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ui-p IIno -e- ie
on v be imblish.
to outinuod, and
Sa~b e aine as .&single
00i Y 0the same as new
hi. edin.six lipes
ati 't n tinse'nengJtandi.
d i 6,eor st-r puffing
1 Mlch ~ as Advertise
AI.o6'hWtmorl:fmy bedrawn from
tP uhmo k sketch, copied
U 'rbinice my wife
df d 4P'-Mr. Slackwa.
to I 7 a ollar about you
.,nmorning?' I elt in
M. ~a&'jokt, and I, felt in my
b 1.turned my, purse
ini b lWasr..empty space
V ffri ant from specie; so I
saI aackwater, 'I've lost it, my
dthere must be-a hole in my
sow it Up,' said she.
two.after, I niet Tom Steb.
hi *did that- ice creain set?'said
sad,,.iko tibesun, glori
-1is.poke, it flashed upon
r i y ng hlir dollar had paid
e creams; howelver, I held my
p Slackwater sometimes
m ar. s.lAnd even whel sheas.
a d . aL~fast. next morning that
t 46 1riny rocket, what could
aroW and say, 'Ah isn't
ad gone by, my wife,
ip mate as she is,. always
j.hange to keep, called
fCrui g e wlich had beer, de.
easury for safe keep.
mnwe poor woman at the
l sh 'd promised it to
i - 'Well,. wait a moment,' I
c inquiries first in this
d' 16ihat, then in the other;
b ( tiuned a horrid groan.
aid I, thinking it best to
sh ..front, 'you must keep my
trrepa'r, Mrs. Slackwater;
jvlfl iognot hoiv many
moauso soe corner or seam
in 4ti , kets nre left open'
said Mrs. Slackwater.
'WY'? am ! it'i gone! totally
a~l disnissed her promise,
uietway, asked me to
ch p'" ntado6ns before I went out;
. vgument, laid another pair
*Th pyqg allow me to remark,
god sic h s 'hushand,' I was
e 6Me to tea. I had half
al sonie bachelor friend. ANd
w n iin thii unaisin.
injg 6 eon each side, walked me
upto~i door,, he torch of the brass
k 8' ~ybloiod run cold. But do
n~' -thir Mrs. Slack water wvas a
T g friends, because I thtus
shra 1ie. The feect that I had,
wll & lled to my mind the fate
o ieca, which!I had invest.
oting poeoften Invested, ir
i 1~gars; and I fear.
d't commiients on my pan.
* ~ ~J~gs etnt on for some months;
a~ ~o~rto egin.. with, arnd grew
Strrate, no richer fast.
ab~ond worse; my ,pock.
eta! an~.id worse; even my
no lo gengr to be trusted;
rrnmjt~t . a manner most
in ' orelate: as the Irish song
Ic ''~'* of poor Paddy 0'.
i adte more rents, as he
'iiiny i ame in
t ptppr fort ' rphan
,~ ~Yltokod ntit; anid sigbedrand
''#*' e'~f~ she 'has put down
d n- ,i but jusat scrape
-a *gp' es~4 it isn't
- MM~i 78%ilie siis aseld me if1
4j -the- Bowens,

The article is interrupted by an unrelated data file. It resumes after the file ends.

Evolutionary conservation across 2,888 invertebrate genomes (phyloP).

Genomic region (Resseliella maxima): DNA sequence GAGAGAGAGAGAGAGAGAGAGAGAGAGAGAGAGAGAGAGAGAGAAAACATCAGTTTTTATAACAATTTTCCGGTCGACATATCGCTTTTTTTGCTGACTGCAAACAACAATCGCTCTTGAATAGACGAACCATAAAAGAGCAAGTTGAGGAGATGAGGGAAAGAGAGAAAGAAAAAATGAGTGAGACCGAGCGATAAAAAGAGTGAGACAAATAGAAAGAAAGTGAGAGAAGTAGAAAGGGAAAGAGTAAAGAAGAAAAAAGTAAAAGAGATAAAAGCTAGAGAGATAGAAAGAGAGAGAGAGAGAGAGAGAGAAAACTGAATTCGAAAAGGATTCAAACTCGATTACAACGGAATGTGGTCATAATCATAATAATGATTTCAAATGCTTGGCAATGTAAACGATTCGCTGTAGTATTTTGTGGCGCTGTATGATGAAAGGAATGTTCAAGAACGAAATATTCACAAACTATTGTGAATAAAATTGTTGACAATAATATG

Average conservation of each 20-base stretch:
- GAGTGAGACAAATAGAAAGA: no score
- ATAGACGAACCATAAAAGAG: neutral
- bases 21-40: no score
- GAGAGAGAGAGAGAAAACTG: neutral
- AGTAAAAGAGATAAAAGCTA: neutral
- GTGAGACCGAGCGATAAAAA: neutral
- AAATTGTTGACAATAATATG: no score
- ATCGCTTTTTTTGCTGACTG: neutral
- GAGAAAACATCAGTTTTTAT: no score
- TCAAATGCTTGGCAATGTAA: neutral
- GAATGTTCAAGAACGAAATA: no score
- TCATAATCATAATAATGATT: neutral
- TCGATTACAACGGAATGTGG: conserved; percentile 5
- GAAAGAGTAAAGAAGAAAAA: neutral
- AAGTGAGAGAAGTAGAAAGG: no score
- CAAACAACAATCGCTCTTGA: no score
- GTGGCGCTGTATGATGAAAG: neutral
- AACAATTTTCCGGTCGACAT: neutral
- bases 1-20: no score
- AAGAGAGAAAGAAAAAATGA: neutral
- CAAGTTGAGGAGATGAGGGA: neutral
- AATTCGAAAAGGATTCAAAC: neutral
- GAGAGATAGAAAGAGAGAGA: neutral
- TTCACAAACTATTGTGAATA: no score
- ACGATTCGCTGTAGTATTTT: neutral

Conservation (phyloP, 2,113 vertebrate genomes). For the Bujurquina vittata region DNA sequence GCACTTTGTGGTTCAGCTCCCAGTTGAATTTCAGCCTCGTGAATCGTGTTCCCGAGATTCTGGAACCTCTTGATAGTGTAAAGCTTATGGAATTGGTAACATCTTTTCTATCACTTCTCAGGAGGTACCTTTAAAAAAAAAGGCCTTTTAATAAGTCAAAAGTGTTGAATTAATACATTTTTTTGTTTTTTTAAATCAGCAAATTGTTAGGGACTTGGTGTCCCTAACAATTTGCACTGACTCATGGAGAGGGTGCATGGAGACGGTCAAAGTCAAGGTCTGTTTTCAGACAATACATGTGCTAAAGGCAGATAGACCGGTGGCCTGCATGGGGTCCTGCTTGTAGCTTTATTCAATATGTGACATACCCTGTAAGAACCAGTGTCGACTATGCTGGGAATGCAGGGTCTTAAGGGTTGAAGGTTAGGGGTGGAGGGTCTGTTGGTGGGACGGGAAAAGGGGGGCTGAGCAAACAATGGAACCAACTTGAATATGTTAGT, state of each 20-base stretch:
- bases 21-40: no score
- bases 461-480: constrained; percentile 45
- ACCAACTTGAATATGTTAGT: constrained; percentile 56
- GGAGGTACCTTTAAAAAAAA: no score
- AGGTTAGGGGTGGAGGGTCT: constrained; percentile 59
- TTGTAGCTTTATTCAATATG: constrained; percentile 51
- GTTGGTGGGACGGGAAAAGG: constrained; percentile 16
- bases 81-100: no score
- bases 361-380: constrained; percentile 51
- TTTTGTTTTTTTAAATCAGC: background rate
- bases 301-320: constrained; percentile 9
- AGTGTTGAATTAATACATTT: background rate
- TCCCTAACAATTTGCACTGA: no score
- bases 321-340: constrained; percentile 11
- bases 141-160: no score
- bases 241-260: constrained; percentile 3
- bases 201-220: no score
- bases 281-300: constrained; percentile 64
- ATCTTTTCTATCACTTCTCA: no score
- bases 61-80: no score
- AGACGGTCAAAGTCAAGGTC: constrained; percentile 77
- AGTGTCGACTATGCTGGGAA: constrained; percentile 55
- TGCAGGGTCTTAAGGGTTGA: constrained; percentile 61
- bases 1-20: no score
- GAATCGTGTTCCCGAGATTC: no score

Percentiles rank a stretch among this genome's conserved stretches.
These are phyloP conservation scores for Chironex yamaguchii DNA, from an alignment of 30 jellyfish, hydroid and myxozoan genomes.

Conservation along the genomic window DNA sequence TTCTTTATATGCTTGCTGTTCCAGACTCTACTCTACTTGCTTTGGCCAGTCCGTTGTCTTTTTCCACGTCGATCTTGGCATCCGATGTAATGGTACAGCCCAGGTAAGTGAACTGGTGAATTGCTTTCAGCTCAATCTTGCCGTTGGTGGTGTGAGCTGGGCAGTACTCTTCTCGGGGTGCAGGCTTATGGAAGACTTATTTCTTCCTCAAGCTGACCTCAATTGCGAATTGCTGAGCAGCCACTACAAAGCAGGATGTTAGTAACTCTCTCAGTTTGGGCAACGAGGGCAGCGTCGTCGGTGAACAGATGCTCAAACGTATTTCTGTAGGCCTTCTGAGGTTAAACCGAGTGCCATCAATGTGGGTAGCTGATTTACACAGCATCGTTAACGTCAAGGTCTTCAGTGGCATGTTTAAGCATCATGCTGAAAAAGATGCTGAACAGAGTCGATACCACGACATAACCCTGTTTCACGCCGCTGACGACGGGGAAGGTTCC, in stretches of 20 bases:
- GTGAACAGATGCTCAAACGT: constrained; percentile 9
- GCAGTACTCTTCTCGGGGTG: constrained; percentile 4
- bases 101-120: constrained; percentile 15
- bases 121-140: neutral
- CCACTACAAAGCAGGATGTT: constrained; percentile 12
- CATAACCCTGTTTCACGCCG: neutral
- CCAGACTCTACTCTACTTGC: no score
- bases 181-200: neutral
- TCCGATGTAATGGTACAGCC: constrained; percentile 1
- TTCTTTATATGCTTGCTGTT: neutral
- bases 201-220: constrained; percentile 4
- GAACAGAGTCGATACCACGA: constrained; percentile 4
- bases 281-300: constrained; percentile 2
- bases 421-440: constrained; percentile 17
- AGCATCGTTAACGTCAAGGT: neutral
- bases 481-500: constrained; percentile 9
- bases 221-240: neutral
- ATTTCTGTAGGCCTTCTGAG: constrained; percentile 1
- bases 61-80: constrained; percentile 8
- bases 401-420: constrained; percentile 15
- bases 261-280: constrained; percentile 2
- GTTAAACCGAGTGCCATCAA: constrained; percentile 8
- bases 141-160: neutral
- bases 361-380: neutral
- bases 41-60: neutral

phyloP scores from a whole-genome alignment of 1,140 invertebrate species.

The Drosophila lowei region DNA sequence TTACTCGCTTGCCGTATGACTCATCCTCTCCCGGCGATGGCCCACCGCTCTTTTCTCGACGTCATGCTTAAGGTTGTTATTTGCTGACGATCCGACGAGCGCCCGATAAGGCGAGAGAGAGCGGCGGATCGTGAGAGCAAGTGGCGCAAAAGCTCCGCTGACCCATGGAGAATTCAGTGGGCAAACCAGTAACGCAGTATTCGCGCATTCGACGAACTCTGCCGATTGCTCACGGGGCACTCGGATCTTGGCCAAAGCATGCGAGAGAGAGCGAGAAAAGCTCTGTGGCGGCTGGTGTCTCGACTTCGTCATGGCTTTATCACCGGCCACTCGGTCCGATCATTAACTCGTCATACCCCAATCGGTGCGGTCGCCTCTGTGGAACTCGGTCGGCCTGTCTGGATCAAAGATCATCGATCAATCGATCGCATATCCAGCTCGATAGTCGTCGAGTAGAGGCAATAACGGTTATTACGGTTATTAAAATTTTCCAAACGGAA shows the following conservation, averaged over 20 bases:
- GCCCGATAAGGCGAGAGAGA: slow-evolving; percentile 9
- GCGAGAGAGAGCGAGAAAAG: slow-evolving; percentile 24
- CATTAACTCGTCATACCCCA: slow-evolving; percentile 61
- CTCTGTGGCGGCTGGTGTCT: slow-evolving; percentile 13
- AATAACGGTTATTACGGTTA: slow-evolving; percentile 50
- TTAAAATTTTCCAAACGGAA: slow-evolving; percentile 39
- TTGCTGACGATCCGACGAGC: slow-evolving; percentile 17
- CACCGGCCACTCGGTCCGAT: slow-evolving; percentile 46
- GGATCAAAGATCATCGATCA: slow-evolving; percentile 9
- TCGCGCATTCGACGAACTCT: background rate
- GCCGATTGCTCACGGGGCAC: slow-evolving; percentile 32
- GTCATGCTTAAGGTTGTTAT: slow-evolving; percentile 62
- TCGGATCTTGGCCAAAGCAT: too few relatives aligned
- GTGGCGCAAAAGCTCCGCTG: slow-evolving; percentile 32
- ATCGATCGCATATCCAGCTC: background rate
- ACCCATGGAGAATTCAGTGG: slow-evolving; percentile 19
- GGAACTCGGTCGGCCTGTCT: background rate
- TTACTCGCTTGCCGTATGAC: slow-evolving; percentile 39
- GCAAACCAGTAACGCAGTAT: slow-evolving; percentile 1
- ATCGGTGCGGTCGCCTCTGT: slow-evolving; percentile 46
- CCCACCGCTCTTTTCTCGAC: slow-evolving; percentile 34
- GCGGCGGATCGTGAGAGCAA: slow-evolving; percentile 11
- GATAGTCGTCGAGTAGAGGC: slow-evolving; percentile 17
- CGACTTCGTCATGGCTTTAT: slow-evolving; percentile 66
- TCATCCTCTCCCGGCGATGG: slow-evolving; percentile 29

tv did a small
ci!'a 8 600 -a year,
,b iLwould be ,worth
1~itht~~m.would do in
N A llwastaa
05 to thaIt and s lujin comibr'
able too?' .
Hi6 wife, saldi4y* Vifei 'indi tjist
as disy too'Ithout '20 6 8,00Oetli
or ribboi'ds iInd laces as to buy them
They have no fruitt Ya hey aIse
arid have glienlttem by cotsity friends,
repay 1?y fh~aonbsd little acts
of kidnessoHe uses no*,: boor Vh is
n'oteential tohis health, as it is toots;
And thenh hbys no igars, or ice ie
apples at 100>per cent. on market price,
or oranges-at 12 cnta a piece, or candy,
or new novels, or rare works,:that are
more rarely ised; in short Mr la -
ter, he has no holes in his pockets"
It was the first word of suspicion my
wife had -uttered on the subject; and it cut
me to thequick. Put me!I should rather
say it sowed me up, and my pockets too;
they have never been in.holes since that
Perhaps there is no profession in the world
that is assailed more frequedtly than that of
the Law. It is quite common to hear Law
yers denounced as heartless and mercenary
-as always eager for the "main chance"
never disiterested-never generous. We
regard this as grossly unjust to the 'profes
sion. We happen to have a pretty exten
sive acquaintance with the "gentlemen of
the bag-and while we are bound to con
fess that among them are a few who are a
disgrace alike to the profession and the race,
the majority are fraiXlamanly,hightninded and
honorable-gentlemen, in the true sense of
the phrase-men who would -scorn to take
an undue advantage, and whose hearts are
"as open as the day to melting charity.'? Be.
low we give an illustration. 'T he case, more
over, is by no means a rare one:-"A few
days since (says one of our cotemporaries)
a case of extreme hardship was brought to
the notice of Judge King. A young girl
was convicted of the larceny of a sum ofmio.
ney under peculiar 'circumstances. Nearly:
two years since a boarder in her father's